Interviewers will phrase this differently, and really good interviewers won’t ask this at all, but you should be prepared with a couple strengths that you actually are good at and relate to your position as well as a couple weaknesses that can be turned into strengths or have a positive story behind them.
Bad answer: “I’m a strong talker and planner, but I don’t show up on time and I’m not really a people person.”
Good answer: “I feel I am skilled in time management, scheduling, as well as organizing my life to stay focused on tasks assigned me. I could improve with delegating more tasks and supervising others.”
(There is no “good” way to highlight a weakness, because it is a weakness. I do believe honesty is key here. Just hope you have a good interviewer that won’t give you this uncomfortable question.)
Explain a time when you…
This can be followed with “had to resolve conflict,” “worked well in a team situation,” or many other possible scenarios. This is once again your chance to add a personal element to the interviewer and tell a story. Have a couple different periods of time in your life in mind going into the interview to quickly pull that out of your memory to talk about it. Don’t take too long to come with something or make it look like you’re making a story up, though!
Bad answer: “I… uh… resolved conflict when I was in school and working on a group project to get an A.”
Good answer: “Last semester, I was in a difficult group setting for a class I was in and we had to resolve differences and conflict with each other to finish the assignment. I helped mediate the conflict to unite each group member and we came through the class and assignment with an A grade.”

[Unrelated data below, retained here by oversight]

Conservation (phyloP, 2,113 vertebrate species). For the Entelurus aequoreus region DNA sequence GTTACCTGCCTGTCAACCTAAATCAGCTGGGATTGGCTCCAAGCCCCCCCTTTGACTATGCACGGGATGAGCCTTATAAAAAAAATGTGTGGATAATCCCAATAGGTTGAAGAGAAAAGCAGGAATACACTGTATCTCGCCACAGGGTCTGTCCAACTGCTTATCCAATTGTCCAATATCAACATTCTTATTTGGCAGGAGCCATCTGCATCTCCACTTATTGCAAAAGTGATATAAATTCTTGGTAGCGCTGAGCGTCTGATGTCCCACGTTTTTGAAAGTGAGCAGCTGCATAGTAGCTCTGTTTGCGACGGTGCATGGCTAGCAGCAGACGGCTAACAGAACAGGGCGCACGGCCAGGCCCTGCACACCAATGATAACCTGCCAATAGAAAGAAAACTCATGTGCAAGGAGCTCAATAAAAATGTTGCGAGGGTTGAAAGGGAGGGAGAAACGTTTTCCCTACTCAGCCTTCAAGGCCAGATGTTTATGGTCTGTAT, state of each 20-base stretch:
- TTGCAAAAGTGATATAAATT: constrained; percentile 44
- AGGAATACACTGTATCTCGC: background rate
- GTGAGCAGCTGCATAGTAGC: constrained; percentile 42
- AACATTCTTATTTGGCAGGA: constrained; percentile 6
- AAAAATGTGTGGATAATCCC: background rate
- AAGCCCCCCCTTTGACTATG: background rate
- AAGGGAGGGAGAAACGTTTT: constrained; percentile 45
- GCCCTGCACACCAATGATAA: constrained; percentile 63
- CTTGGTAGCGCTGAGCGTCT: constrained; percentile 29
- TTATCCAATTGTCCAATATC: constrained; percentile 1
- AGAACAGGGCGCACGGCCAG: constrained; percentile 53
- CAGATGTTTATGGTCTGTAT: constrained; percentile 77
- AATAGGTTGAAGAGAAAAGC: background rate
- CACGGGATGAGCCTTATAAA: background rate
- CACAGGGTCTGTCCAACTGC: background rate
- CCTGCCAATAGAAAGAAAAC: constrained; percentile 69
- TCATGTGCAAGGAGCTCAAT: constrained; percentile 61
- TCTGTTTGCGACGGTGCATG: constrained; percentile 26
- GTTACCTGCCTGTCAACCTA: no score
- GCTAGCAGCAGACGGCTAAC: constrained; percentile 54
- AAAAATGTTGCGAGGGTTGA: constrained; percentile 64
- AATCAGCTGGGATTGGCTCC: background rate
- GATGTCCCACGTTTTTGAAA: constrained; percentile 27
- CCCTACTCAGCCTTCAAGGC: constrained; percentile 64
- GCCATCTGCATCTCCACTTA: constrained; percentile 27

Why should we hire YOU?
Interviewers often like you to do their job for them and ask you why they should choose you for a position within their company or organization. When they emphasize the “you” in the question, this is your cue to sell yourself. Imagine you are a product, on a shelf with every other candidate applying for the same position as you are. Sell yourself as that product, highlight what you can bring to the table, your unique experience, etc.
Bad answer: “I’m experienced, I know your company and I can be a hard worker if given the chance.”
Good answer: “I have experience with [company A] and [organization B], I created [this] and [that] and I have been researching and working with your company throughout the past several years. I look forward to continuing my long history with your company and hope to be given a chance to prove to you that I am the right person for the position.”
Keep in mind that these are generic questions for just about any interview situation. Based on your major and what field you are going into, your questions may be more or less specific and you should prepare for career-specific and knowledge based questions as well.
The best thing to do is to practice. Go to your career center and set up a mock interview, have some friends interview you or even talk to professionals you already know well to see what they would ask you if they were interviewing you.